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Councillors seek answers to pot hole season questions

With the damage from freezing and thawing making itself known on County roads this spring, councillors have requested access to all information about roads, their needs, and their rank on the repair lists so they can properly answer constituents questions.

The mayor and many councillors have been driving the County’s 1,100 kilometres of roads in recent weeks in response to conversations, calls and emails about poor road conditions.

At Thursday’s Committee of the Whole meeting, they asked for the grading list that rates roads from 1-10 (one being worst) and helps determine which roads get fixed first. That is included on a thumb drive containing a massive Roads Needs Study from 2014. Some work was done last year to begin updating that study.

Councillors would also like to have a conversation about whether a return to some gravel roads would be an option.

Neil Carbone, director of community development and strategic initiatives, said much of the information they are looking for will come forward in the production this year of the new asset management plan document as required by the provincial government. That plan is to help municipalities to know costs of building, operating, maintaining, renewing, replacing and disposing of its various infrastructure, and to view a long-term perspective on all assets.

The roads concerns came forward with the municipality’s Operational Services Department seeking a $988,841 one-year contract extension option for Miller Paving for the supply, delivery and application of surface treatment.

Viewing the list of roads to be completed this year, more concerns were raised about pot-hole filled Closson Road not being on the list.

That road has been moved to engineering for a request for capital construction as its needs were determined to be beyond just filling pot holes.

Councillor Ernie Margetson is looking forward to having all the background to be better informed when the public calls.

“People have been telling me Closson Road has been on the list for five years and now it’s a 2022 reconstruction,” he said. “It’s pretty hard to defend that type of cost and throwing it another year or two ahead. It’s important for all of us to have the discussion and that we’re making sure we’re spending the dollars in the best place and doing the best job we can.”

Councillor Bill Roberts said he couldn’t count the number of times work on Closson has been promised robust rehabilitation over the years.

“We all have roads that have been promised,” said Councillor Jamie Forrester. “Plenty of them. Not just Closson.”

Councillor Kate McNaughton wants to the see the ‘triage’ list of roads from engineering.

Carbone noted a full roads list for capital was included in the 2019 budget binder.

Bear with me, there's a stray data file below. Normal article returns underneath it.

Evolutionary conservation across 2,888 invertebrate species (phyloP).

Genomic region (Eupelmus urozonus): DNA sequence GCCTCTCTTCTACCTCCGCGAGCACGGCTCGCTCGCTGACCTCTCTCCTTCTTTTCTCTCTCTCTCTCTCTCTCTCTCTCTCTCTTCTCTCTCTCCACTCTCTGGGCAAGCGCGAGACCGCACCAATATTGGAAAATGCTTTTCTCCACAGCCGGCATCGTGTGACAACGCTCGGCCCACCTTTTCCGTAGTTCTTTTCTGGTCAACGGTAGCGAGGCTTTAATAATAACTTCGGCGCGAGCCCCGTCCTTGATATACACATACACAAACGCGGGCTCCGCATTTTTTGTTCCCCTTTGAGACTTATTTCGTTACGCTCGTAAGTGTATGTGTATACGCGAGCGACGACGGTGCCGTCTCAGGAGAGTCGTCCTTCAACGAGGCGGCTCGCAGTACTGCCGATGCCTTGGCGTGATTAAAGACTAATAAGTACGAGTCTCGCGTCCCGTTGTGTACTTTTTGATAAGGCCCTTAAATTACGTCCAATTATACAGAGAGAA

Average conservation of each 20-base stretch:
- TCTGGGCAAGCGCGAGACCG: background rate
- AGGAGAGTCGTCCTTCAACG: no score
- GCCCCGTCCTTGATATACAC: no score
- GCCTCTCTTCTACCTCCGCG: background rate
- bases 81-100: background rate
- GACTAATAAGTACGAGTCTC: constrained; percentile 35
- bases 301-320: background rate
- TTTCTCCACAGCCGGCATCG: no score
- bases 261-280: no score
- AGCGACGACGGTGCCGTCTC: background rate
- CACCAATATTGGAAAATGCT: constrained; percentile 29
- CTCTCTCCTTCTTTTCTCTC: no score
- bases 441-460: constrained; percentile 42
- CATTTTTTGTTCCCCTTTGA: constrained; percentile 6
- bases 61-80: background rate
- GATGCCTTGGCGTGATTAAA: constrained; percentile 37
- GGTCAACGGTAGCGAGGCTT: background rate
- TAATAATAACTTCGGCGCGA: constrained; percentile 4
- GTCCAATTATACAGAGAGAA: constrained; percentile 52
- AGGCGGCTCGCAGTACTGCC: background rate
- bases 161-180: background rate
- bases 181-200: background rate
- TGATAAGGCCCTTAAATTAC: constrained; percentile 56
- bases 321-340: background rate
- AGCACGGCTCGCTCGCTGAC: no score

Councillor Janice Maynard expressed concerns about severe deterioration of some portions of roads and asked if emergency plans were in place.

Pat Heffernan, Acting Director of Operations, said he has not been advised of any emergency repairs on County roads, but confirmed there are areas that have a lot of coal patching to be done due to the extent of freeze and thaw this year.

Meanwhile, a tender award for $1,090,037 will move forward for council’s approval April 9, to purchase four new 4×6 wheel drive sander/plow/dump trucks. The tender would be awarded to Tallman Truck Centre and is below the $1,160,000 budgeted.

They replace a 2001 model year truck; move two 2004 and 2005 vehicles into back up positions and assist with better coverage of snow plowing routes as the County works toward taking over plowing.

One route, Heffernan explained, currently takes 12 hours to complete and with a new truck in rotation, would turn it into a six-hour return route, allowing two plow routes per shift.

Filed Under: Local News

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  1. Whatever says:

    So “coal patching”, eh? Since coal is not environmentally friendly, could we cold patch instead? just say’n

  2. Argyle says:

    Mi, economic development team not so much, rather more like the tourism marketing and development team. There looks to be at least nine employees in this department. It wasn’t that long ago that there were only two or three full time employees. Talk about empire building.

  3. sue says:

    Don’t mistake deteriorating roads and infrastructure, for pot holes. Why didn’t these roads get attention in the following article: Two roads gain provincial restoration funds
    Bay of Quinte MPP Todd Smith announced funding for two road projects in the County.

  4. Craig says:

    My particular road is gravel, with about a dozen fairly deep potholes bunched in one location. The grader comes a few times a year and they disappear for a day or two. If the county was to dump a load of gravel somewhere local, I’m sure myself and a few other locals could help fill and tamp these holes between grader visits. Food for thought.

  5. k.b. says:

    And the roads and streets in Picton? How are they being addressed?

  6. Jim says:

    If the county would spend 5 minutes digging a trench to let the water off the road instead of ir running down the edge of the road it would save potholes from forming.There are places this is happening for over five years and nothing has been done. Instead they put up pilons to warn you of water on the road

  7. MI says:

    Did anyone hear the nonsense of the County wanting to rename North and South Marysburgh to Waupoos and South Shore? Please tell me this is just foolish talk on the street. Plus can anyone confirm how many County Staff are part of the Economic Development team?

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